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  • Role of Cardiovascular Risk Factors in Symptomatic Lumbar Disk Herniation: Myth or Reality?

    Final Number:
    498

    Authors:
    Nese Keser MD; Erhan Çelikoglu; Merih Is; Zeynep Demet Ilgezdi; Bendigar Sunar; Yusuf Sinan Aydin; Ahmet Ugur Kevenk; Bora Gürer; Ali Fatih Ramazanoglu; Imam Hüseyin Aydin; Ibrahim Tutkan; Nurgül Keser

    Study Design:
    Clinical Trial

    Subject Category:

    Meeting: Congress of Neurological Surgeons 2015 Annual Meeting

    Introduction: The intervertebral disk is the largest avascular tissue in the body and the nutrient supply is via diffusion through the vertebral endplate. Whether or not cardiovascular risk factors used as a surrogate for atherosclerosis might diminish this nutrient supply and lead to herniation as a consequence of ischemia has been an interesting research area.

    Methods: Group I(G-I) included 50 patients (mean age 41; 25 women, 25 men) with symptomatic lumbar disk herniation and Group II(G-II) included 50 patients (mean age 41, 25 women, 25 men) with nonspecific headache. Total cholesterol (TC), triglyceride (TG), LDL cholesterol (LDL-C), HDL cholesterol (HDL-C), fasting blood sugar (FBS), HbA1C levels were obtained. The TC /HDL-C ratio was calculated. History was taken to determine smoking, alcohol or drug consumption. The waist circumference and body mass index of all patients were measured. The IBM SPSS Statistics 22 (IBM SPSS, Turkey) program was used for statistical analysis. Significance was considered as p < 0.05.

    Results: There was no statistically significant difference between the two groups regarding the parameters measured (Table 1) (p>0.05). However, when we analyzed each group according to gender there was an interesting result. In the men in Group I, the TG levels (p: 0.001), TC/HDL-C ratio (p: 0.001), and systolic (SBP) (p: 0.006) and diastolic blood pressure (DBP) (p: 0.018) were higher and the HDL-C levels (p: 0.001) were lower compared to the men in Group II (Table 3). However this difference did not exist between the women in both groups (Table 2).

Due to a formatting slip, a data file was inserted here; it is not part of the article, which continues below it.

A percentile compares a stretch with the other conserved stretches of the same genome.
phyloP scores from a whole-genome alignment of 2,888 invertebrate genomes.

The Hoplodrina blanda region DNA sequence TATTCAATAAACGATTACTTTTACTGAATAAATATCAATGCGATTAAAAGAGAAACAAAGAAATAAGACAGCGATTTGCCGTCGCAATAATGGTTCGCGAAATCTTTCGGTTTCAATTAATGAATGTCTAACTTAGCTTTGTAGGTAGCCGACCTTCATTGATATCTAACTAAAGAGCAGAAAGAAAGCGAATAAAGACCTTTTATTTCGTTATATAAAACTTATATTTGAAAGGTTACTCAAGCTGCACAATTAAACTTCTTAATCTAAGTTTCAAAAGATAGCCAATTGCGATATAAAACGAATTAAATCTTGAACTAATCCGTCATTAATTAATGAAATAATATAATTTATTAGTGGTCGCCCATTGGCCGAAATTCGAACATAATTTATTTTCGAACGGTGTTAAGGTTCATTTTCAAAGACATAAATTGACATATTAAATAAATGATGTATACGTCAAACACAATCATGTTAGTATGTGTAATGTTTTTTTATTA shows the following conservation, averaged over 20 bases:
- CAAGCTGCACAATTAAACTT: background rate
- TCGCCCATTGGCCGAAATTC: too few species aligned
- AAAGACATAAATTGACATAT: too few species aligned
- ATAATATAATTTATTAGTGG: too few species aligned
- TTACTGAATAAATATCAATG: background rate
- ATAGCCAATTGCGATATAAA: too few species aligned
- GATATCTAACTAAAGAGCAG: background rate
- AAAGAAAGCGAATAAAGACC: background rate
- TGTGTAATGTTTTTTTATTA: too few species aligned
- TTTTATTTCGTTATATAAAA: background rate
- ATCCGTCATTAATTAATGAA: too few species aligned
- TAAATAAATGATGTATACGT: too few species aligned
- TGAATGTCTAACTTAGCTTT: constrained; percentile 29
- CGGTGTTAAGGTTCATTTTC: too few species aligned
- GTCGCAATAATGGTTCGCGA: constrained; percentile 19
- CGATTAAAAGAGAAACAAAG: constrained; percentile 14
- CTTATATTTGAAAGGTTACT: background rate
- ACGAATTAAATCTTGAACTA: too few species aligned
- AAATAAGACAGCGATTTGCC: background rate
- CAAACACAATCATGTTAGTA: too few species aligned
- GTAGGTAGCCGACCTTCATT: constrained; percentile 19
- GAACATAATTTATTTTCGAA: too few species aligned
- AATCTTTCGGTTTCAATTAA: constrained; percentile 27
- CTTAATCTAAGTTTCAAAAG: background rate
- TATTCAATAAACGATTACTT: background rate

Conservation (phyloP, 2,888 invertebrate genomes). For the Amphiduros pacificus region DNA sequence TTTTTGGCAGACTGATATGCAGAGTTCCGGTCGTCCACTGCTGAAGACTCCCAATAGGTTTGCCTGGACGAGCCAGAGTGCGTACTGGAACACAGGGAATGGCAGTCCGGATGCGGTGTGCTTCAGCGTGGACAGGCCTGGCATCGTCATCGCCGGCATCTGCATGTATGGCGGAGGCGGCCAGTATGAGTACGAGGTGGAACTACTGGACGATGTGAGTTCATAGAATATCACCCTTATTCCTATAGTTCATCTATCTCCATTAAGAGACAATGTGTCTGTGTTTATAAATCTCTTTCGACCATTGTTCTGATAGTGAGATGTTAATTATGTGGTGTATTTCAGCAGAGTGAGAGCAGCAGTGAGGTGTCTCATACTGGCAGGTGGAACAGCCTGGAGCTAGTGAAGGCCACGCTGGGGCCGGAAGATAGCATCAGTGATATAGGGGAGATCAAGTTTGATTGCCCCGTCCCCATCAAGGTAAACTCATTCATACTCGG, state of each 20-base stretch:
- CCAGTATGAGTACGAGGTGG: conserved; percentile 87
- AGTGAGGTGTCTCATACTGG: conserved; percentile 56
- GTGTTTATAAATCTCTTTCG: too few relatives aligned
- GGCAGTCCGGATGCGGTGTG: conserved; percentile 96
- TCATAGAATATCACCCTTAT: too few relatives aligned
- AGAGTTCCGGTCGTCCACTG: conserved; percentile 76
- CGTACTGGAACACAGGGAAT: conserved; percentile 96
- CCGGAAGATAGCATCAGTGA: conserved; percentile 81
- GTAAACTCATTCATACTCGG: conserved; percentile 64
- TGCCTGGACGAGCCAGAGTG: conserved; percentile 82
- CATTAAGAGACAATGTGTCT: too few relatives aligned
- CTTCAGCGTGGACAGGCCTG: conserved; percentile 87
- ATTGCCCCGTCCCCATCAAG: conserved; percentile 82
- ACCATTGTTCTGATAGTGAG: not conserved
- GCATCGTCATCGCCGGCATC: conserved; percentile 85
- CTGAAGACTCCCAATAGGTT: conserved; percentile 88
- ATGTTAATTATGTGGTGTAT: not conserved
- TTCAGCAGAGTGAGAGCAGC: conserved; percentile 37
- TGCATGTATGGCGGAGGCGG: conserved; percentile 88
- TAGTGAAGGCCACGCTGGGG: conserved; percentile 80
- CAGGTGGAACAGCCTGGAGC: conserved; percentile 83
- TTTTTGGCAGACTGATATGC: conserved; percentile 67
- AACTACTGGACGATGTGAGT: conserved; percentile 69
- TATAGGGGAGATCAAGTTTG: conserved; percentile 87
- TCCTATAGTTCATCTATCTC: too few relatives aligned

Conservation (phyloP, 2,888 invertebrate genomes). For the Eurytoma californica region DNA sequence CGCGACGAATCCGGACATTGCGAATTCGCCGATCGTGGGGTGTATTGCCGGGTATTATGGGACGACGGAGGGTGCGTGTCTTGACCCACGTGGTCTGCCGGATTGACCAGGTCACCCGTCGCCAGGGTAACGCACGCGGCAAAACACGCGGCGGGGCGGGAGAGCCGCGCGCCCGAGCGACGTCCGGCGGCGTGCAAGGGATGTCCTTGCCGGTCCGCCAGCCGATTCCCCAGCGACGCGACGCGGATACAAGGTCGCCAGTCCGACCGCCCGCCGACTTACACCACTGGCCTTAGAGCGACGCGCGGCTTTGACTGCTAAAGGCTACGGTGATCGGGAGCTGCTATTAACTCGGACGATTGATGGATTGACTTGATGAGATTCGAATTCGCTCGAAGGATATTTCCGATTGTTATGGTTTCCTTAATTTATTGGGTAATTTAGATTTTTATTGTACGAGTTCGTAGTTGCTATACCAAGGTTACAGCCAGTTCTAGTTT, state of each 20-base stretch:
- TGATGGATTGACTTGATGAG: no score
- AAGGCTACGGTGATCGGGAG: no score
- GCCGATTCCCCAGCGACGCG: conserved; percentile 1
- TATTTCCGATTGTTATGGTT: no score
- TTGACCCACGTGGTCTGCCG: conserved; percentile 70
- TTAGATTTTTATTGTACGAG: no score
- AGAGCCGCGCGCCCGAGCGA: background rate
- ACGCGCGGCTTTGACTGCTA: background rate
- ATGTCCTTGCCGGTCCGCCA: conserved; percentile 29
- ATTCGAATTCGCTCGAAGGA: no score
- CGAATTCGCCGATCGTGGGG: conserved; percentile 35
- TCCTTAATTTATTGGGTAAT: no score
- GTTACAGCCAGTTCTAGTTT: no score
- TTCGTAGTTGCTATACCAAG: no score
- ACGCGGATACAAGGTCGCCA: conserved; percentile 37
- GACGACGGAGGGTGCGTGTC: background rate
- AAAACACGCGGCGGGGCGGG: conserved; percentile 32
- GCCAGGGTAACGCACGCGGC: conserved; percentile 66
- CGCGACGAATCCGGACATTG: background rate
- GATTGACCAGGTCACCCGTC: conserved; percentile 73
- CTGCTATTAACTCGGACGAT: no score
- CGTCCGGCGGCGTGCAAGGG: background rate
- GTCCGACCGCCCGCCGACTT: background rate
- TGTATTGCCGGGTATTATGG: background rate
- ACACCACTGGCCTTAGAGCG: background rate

Conclusions: Classically known atherosclerotic risk factors differ between men and women and between women according to menopausal status due to the protective effects of estrogen. Thus, for atherosclerosis, the impact of atherosclerotic risk factors on disk hernias should be evaluated for each patient individually, based on age and in the context of gender differences.

    Patient Care: The possibility of lumbar disc disease may be reduced if men protect themselves from atherosclerotic risk factors. However other factors (besides cardiovascular risk factors) should be sought in the etiology of lumbar disc disease in women before menaupose.

    Learning Objectives: The effect of atherosclerotic risk factors in the etiology of lumbar disc herniation before the age of 60 was investigated.

    References:

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